Would I have to start planning outfits around the tattoo like I plan for weather?
I first took the Myers-Briggs Personality Type Indicator as part of a mandatory college career seminar that was pretty damn useless for the clever girl who'd majored in screenwriting for film, as it was clear by then that a smart suit, eye contact and a firm handshake were unlikely to get me hired in my field.
But for all my eye-rolling, by the time we took the Myers-Briggs test -- with the idea that knowing more about how we perceive the world and interact with people would help us in our future professional lives -- I was intrigued. My result was one of the more statistically unusual types, which I found somewhat gratifying.
Still, I forgot it entirely until I worked in a job where my boss was a HUGE FAN of the Myers-Briggs, and one day my coworkers and I all sat down to take it to see where we stood. What had been a curious distraction in college was now suddenly speaking to me in words that made sense of MY WHOLE FREAKING LIFE.
The Myers-Briggs Personality Type Indicator test was developed by a mother-daughter team, based on the personality types described by psychiatrist Carl Jung. Myers and Briggs wanted to create an accessible way for people to determine their own preferences within Jung's personality theories, which continue to be pretty influential -- it was Jung who first popularized the terms "extraversion" and "introversion," after all.
It's probably obvious that today's open thread topic is partly inspired by comments on my post yesterday about eating in restaurants alone -- because I feel like a lot of dramatically introverted people tend to feel like they're social weirdos when really, they just derive their energy from a different place than extraverts do (and if you haven't read this brilliant comic about the Introvert Hamster Ball, you really should).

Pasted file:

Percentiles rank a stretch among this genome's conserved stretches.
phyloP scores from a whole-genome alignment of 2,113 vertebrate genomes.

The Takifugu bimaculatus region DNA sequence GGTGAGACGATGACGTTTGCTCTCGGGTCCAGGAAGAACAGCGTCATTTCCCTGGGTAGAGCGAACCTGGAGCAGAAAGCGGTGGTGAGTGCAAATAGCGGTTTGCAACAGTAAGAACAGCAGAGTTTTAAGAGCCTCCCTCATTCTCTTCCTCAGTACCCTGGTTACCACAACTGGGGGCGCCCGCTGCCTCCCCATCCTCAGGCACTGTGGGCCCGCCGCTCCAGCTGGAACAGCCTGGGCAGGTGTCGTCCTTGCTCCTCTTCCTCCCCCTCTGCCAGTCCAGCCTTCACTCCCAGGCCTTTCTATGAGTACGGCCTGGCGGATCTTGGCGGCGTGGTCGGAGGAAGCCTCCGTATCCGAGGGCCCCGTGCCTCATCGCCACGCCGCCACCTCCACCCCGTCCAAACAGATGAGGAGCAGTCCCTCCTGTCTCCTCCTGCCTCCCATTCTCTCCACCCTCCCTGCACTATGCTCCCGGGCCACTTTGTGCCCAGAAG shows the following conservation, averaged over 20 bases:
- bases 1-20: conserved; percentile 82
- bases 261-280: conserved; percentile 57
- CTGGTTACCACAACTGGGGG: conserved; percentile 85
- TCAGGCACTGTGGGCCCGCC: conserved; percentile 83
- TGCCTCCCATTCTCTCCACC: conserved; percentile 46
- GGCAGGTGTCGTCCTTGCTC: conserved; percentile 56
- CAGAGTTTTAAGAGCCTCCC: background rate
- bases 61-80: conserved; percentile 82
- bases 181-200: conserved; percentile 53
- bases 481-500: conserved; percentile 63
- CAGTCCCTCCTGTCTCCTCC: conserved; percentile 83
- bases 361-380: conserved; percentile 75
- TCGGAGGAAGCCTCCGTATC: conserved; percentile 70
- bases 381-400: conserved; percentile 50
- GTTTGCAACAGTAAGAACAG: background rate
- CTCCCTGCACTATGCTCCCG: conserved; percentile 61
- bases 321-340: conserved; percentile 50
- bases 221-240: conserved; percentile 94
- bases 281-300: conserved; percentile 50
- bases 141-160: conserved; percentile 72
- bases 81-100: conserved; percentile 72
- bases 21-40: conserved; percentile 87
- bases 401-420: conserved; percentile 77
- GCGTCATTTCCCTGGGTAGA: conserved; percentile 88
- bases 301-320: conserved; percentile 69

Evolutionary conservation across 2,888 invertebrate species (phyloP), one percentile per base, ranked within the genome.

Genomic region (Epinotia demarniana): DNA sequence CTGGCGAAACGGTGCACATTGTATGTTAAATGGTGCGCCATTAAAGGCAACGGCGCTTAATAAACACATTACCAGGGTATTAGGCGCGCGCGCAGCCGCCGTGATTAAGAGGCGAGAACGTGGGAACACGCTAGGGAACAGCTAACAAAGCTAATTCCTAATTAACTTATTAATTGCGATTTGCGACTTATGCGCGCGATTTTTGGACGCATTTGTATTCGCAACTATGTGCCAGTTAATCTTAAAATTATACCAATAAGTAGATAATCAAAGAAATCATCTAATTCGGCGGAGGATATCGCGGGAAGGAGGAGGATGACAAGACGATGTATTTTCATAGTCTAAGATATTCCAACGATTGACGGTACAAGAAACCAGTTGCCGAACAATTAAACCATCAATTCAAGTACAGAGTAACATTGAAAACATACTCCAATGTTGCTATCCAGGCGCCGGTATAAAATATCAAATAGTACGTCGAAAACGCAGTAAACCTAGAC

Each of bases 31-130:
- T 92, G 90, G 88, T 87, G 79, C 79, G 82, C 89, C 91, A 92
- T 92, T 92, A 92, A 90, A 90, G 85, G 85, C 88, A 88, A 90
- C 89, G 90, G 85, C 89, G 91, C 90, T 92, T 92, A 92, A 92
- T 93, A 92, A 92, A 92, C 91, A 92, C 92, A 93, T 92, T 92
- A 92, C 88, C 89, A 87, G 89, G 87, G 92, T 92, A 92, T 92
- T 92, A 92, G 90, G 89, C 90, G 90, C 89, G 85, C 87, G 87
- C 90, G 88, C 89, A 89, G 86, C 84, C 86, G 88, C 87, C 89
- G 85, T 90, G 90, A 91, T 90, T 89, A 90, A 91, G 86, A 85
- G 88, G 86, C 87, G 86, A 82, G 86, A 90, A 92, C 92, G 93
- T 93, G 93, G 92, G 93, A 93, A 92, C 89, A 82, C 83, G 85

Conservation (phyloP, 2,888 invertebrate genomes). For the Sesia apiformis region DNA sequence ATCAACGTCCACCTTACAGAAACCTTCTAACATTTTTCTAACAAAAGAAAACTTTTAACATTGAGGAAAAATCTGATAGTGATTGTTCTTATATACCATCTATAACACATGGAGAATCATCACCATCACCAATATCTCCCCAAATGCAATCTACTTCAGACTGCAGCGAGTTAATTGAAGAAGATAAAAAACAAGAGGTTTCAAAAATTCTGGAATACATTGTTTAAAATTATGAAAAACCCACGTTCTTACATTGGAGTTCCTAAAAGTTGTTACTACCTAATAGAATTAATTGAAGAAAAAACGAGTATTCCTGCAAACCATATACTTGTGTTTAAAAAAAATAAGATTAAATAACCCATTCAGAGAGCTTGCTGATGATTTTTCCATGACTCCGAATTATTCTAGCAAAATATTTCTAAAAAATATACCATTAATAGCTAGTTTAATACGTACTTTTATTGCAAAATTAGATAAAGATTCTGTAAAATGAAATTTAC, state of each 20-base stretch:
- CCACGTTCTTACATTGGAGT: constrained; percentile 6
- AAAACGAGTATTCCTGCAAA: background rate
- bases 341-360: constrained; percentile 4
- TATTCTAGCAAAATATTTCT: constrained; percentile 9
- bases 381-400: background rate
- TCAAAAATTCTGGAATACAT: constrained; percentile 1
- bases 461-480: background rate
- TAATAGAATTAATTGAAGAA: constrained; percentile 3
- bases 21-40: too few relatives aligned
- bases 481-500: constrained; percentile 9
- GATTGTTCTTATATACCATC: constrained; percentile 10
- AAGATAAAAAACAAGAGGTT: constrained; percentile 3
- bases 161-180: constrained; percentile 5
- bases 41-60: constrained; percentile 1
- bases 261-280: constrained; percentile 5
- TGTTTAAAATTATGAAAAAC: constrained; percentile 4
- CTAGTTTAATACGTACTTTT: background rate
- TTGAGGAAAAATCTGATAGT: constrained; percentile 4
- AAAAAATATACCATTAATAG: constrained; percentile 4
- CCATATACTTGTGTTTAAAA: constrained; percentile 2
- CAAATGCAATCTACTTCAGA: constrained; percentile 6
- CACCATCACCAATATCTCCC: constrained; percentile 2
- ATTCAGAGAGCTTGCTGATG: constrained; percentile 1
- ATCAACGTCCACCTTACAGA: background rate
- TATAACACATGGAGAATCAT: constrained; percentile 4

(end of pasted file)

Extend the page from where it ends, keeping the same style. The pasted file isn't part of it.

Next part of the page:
The Myers-Briggs works like this: you take the test, and see which way your preferences (such as: do you prefer to turn your attention inward, or outward? do you prefer to use logic or to rely on your feelings? and so on) lean, and where you fall into sixteen distinct personality types. Then you read about your type and learn things about yourself! Fun, right?
The ACTUAL Myers-Briggs can only be administered by a certified consultant, and you can pay money to take it online and get feedback from just such a live expert human.
But you can also take an amended Myers-Briggs-like test online for free (or here, or also here, in case that first link gives you backtalk), and google your result for a wealth of information about your personality type.
So my type is an INTJ, which the internet says means I should have been either a scientist or a dictator, and also that I was born without feelings. Strangely, I've always been an INTJ, although it's common for your type to shift as you get older.
What type are you? And do you put any stock in this stuff, professionally or personally, or is it just so much woo-woo self-indulgent crap to you? Let's hash it out in comments.